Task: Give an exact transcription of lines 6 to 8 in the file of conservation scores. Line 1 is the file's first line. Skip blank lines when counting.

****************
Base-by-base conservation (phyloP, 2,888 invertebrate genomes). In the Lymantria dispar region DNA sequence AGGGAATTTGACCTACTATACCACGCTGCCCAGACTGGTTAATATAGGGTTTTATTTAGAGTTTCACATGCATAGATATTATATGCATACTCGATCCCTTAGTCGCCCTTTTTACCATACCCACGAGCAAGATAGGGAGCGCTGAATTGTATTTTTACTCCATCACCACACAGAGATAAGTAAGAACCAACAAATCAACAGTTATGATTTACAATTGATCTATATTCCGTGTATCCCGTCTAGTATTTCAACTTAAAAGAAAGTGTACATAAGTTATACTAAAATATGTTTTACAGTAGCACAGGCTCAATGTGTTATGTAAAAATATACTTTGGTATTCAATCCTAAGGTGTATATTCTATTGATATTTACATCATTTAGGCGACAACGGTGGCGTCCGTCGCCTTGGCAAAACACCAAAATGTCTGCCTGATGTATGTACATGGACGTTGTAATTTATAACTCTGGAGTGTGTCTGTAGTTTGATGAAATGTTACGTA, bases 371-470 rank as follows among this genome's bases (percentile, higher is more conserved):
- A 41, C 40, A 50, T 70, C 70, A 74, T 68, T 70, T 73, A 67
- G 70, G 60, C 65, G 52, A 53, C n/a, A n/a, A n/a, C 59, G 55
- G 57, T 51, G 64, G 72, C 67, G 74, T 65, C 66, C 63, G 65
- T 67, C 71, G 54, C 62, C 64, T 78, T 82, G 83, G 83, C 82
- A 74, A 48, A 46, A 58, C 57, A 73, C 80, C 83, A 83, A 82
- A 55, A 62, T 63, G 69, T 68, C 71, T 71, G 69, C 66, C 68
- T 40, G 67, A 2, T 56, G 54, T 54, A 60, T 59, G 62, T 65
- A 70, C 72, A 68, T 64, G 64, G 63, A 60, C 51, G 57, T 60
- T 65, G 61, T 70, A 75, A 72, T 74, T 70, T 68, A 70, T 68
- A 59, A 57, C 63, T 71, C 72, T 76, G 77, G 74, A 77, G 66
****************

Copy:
- A 74, A 48, A 46, A 58, C 57, A 73, C 80, C 83, A 83, A 82
- A 55, A 62, T 63, G 69, T 68, C 71, T 71, G 69, C 66, C 68
- T 40, G 67, A 2, T 56, G 54, T 54, A 60, T 59, G 62, T 65